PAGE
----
Esperanto-Asocio de Skotlando


Friday, July 27, 2007

Esperanto at Invershin

It is too early to have much information about the programme of the 2008 Scottish Congress: David Hannah has been seen with what appears to be a thinking-cap; so details will soon start to flow. However, we have dates (6/8 June 2008, plus an excursion day) and the Congress town is Invershin. Never heard of it?! Well, it is near Lairg, which is near Dornoch. Do you have a map? Invershin is a hotel, a railway station and a grandiose Youth Hostel; so all needs will be met. It is in Sutherland: an enormous county with less than ten thousand souls, some of whom speak Gaelic. Its surroundings are lonely and majestic; it is not London! Something different is guaranteed; and we shall paint the place green!

Saturday, July 07, 2007

Lanark Congress: cold weather, but warm atmosphere!

The Congress (15/18 June 2007) coincided with the extraordinary June which the UK suffered; but at least the weather stabilised during the weekend; and the Congress atmosphere was sweetness and light!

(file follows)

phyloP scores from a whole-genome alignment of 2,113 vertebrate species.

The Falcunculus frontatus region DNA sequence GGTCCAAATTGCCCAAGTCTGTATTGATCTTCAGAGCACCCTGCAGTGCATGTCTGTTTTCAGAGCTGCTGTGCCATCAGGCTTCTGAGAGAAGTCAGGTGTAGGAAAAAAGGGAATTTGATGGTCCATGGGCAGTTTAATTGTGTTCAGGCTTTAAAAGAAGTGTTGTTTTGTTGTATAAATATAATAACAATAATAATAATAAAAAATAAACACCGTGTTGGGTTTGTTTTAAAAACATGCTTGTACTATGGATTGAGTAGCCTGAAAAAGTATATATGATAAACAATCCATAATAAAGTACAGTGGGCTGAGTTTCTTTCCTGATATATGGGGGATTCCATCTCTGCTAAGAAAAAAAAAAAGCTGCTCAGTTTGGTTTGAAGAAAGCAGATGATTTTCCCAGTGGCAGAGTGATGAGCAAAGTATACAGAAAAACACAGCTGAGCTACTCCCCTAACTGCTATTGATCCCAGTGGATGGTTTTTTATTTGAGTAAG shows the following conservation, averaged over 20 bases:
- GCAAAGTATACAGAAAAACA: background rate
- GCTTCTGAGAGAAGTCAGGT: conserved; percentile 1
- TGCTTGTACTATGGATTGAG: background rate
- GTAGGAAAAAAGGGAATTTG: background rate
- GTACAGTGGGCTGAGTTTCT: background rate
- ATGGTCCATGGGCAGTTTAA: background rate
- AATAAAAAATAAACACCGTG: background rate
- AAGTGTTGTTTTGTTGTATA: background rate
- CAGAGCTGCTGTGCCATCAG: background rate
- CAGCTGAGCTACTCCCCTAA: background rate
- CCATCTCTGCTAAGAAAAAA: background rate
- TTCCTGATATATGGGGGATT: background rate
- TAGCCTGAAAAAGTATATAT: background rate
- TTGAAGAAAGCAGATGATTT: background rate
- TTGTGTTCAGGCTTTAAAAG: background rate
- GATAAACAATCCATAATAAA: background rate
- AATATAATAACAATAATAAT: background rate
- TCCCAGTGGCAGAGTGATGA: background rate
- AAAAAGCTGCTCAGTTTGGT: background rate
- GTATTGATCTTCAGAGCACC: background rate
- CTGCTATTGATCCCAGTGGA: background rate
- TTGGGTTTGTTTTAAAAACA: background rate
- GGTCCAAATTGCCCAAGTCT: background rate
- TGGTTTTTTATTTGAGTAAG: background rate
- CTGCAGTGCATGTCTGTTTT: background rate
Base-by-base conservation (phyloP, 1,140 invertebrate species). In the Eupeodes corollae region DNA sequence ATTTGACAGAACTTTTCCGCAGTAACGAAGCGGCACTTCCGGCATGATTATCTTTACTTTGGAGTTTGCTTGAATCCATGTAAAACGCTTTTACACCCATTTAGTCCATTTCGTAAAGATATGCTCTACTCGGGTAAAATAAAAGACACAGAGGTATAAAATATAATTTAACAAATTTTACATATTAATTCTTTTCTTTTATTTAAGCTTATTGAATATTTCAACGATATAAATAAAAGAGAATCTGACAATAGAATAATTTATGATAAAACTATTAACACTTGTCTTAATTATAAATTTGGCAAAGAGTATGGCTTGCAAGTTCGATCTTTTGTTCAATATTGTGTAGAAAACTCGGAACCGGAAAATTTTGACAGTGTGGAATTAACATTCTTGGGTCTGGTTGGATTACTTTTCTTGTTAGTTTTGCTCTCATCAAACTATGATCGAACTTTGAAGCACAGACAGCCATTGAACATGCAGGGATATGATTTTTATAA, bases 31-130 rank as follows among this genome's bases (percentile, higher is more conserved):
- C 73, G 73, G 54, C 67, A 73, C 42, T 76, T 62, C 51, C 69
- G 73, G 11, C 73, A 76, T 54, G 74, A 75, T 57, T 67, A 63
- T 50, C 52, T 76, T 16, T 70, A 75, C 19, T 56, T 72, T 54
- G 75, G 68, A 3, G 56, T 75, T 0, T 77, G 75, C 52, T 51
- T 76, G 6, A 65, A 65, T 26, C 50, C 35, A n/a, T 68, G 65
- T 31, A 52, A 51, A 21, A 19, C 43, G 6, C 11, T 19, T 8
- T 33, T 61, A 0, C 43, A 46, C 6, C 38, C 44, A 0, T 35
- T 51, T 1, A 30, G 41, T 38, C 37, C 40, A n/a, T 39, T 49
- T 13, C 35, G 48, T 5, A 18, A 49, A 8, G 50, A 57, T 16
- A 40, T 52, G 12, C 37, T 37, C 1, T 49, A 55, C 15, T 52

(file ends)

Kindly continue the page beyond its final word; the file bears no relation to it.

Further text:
David Kelso presided with typical geniality which made newcomers feel immediately at home. There were 35 participants from 8 countries; so our internationalism was well demonstrated. Time was at a premium for some business purposes; but David made certain that words were not wasted and sound decisions reached!

Out guest speaker was Vladka Chvatalova who works as a translator with the European Union in Brussels. Her light-hearted lecture was about the Czech contribution to European culture; it went well beyond music! Her serious theme was working with the EU. In Brussels there is a language minefield; she gave us behind-the-scenes anecdotes about the expensive and often chaotic reality.

Other lectures were of uniformly high quality. Girvan McKay spoke about his attempt to translate William Auld’s early masterpiece, La Infana Raso into English and Scots. Jack Casey gave us solid facts about the utopianism of Robert Owen. Andrew Weir revealed the depths of linguistics. Hugh Reid explained the attempts being made to translate into Esperanto the blog of the vice-president of the European Union.

There was a banquet; an Ecumenical service and an Alternative; and a guided tour of Lanark with 20 intrepid Esperantists led by David Bisset.

There was an excursion on Monday to the Clyde Valley and Biggar.

Andrew Weir, our new vice-president, who is studying at Edinburgh University is perhaps the youngest in the history of the Scottish movement.

Next year the congress will take pace in Invershin, which is in the far north of Scotland: David Hannah is planning some delights in this incredible location!